Tuesday, November 23, 2004

Village of the Damned

dubya denial
The decision matrix on vaporizing the insane - even if it was collateral damage - was only one of the explosive questions unearthed by our excursion in Iraq. The pace has been breakneck and the reports from the frontless war were getting grim. Headlines were governed by accounts of madness, rupture and betrayal ... most weeks are pretty slow in the news business. Treacherous things happen to a few people, but overall the workbench is rather bare. Imelda Marcos went into exile with a shipload of shoes, and Geraldo Rivera once made a fool out of himself by pitching a live transmission of Al Capone's vault being opened only to find cobwebs and a low-technology pack of dust that not even Steven Spielberg would have used on the Indiana Jones sound stage.

But these kinds of futility are not the norm. Not even Saddam Hussein is enjoying this simpleton's rant. The howling of Peter Jennings and the simpering garble of Tom Brokaw are not a symphony to the soul of some whiz kid from Columbia or Syracuse who has just spent the best four years of his life studying theoretical journalism, and working the grind for 15 more years in local affiliates covering swine mating season in Des Moines, or the crystal meth craze in the Southlands.

Many thousands of them will get cannibalized by the beast, but there will be a few that will lose their grip on reality and fall into serious trouble. Some will be broken in spirit, and others will be the object of massive grand juries.

Ask Dan Rather - that's the way it goes in American Journalism, Inc.

Some things are understandable - like a sudden rise in mad cow disease in the Western Hemisphere, or a jacked up crack addict fashioning wings out of garbage can lids and jumping off the Bellagio Hotel & Casino in an attempt at human flight - but getting caught with bad evidence in the face of a mean and venomous presidential campaign is the wrong way to ensure tenure.

I was reflecting on this while I drove back in the afternoon haze from San Bernadino. It was good to get home - but when I got there, the television was already playing the bullish eulogy for old Dan, which seemed more like an angry vendetta than it did the other shoe dropping. But truth be told: without the benefits of timing and generally good karma, a smart kid with solid features and great teeth can make more money as a gigolo in Fresno than an average weather reporter in Sacramento, or even one of Rather's news editors.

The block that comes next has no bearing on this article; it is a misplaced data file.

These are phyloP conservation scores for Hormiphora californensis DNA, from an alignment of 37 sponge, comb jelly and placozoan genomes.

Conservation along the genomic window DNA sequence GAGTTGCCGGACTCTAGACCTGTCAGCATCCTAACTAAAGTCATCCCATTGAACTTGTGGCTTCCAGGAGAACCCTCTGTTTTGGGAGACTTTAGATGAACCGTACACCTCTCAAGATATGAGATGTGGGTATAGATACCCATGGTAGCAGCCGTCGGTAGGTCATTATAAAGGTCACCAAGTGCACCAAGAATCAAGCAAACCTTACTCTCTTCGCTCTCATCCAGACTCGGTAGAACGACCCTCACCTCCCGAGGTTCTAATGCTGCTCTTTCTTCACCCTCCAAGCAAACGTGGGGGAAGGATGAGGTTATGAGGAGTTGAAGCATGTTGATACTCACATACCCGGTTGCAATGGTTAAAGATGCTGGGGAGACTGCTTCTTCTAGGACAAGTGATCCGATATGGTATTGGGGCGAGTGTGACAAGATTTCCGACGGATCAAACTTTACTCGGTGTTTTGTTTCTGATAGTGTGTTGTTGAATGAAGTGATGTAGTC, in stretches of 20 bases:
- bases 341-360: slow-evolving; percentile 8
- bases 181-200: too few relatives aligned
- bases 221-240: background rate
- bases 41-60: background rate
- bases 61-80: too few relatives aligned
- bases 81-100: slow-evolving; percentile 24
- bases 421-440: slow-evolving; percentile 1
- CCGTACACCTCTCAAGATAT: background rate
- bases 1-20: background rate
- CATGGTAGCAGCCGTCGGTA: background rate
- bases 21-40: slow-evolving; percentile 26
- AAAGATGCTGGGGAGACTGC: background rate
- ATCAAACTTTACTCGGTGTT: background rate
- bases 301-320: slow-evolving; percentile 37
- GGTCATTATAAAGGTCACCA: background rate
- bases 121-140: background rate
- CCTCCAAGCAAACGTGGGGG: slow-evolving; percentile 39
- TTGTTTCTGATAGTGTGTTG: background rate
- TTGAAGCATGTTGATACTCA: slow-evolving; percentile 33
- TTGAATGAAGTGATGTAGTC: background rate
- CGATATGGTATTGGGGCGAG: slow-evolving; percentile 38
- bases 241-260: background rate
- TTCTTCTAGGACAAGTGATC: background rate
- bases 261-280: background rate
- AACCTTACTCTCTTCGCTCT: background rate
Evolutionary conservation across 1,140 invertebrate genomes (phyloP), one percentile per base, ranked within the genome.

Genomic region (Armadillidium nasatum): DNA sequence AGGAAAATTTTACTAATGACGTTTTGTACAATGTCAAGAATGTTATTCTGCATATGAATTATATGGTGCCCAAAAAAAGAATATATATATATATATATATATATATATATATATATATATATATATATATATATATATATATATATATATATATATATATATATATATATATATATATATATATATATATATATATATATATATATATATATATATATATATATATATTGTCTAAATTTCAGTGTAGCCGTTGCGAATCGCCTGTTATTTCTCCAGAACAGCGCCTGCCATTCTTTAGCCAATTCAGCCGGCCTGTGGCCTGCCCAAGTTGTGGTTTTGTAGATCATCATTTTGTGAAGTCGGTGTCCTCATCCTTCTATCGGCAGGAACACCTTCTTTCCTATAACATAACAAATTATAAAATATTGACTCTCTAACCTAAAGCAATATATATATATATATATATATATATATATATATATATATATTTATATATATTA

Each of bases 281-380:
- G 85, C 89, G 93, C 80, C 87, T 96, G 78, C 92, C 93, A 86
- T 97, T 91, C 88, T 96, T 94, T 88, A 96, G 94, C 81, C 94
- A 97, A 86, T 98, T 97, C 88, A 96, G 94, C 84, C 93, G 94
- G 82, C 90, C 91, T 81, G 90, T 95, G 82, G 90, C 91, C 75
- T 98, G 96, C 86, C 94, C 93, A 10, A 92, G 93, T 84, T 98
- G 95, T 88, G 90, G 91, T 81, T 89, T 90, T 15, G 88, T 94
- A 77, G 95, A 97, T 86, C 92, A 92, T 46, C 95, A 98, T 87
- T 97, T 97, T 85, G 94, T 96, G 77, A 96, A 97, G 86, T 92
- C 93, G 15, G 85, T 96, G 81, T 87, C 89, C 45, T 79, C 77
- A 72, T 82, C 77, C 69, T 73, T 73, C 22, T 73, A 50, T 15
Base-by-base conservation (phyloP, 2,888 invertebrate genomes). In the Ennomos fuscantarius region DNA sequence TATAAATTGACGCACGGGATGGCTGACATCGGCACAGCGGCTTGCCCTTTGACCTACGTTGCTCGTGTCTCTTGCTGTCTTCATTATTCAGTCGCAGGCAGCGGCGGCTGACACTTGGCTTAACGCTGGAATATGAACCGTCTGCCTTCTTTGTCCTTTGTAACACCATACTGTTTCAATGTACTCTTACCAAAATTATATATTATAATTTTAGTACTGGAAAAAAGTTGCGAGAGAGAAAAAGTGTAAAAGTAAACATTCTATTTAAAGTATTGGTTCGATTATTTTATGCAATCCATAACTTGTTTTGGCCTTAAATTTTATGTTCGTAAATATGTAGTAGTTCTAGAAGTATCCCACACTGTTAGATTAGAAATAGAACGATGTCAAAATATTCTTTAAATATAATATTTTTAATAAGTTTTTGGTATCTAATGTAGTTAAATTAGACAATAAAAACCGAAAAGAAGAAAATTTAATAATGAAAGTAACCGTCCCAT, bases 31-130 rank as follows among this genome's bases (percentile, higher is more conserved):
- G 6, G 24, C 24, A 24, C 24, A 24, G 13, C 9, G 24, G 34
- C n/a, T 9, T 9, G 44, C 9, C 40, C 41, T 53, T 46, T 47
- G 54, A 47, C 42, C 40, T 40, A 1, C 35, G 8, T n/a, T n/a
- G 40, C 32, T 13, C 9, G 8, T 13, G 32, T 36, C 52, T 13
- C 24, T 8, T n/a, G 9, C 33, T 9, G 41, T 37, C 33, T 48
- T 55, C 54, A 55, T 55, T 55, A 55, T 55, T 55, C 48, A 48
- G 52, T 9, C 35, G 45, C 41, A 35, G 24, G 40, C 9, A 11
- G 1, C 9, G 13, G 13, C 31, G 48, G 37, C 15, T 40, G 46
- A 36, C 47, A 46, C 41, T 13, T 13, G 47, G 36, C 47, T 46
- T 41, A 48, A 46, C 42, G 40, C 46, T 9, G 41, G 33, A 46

Old Dan seemed filled with disgust, but it was clear he had no other choice. Not even ruthlessness could save him now, just like it was in the last days of Ferdinand Marcos and Baby Doc Duvalier.

While some, like Pat Buchanan and Chris Matthews, have selected a much more devious path and kept their noses clean - the Smart Money, as it's called in the company of thieves and degenerate gamblers - and bankrolled political insider status to whatever team is in control, for the time being. Crazy Pat and Tweety were part of the power and brimstone cabal in their past, and they now host talking head shows on MSNBC.

Their bloodlines seem to go unchallenged in the trade. Smarter journalistic minds wept openly the day that Crazy Pat landed in the Scarborough slot, while others called it a mockery, like a scene from the Holocaust was dropped into the Dumb and Dumber script.

But tonight there is joy amongst the right wing forces of doom. Screams of anything, just anything to preserve journalistic integrity. Seems we lost it long before Dan Rather ever heard of the Killian documents.


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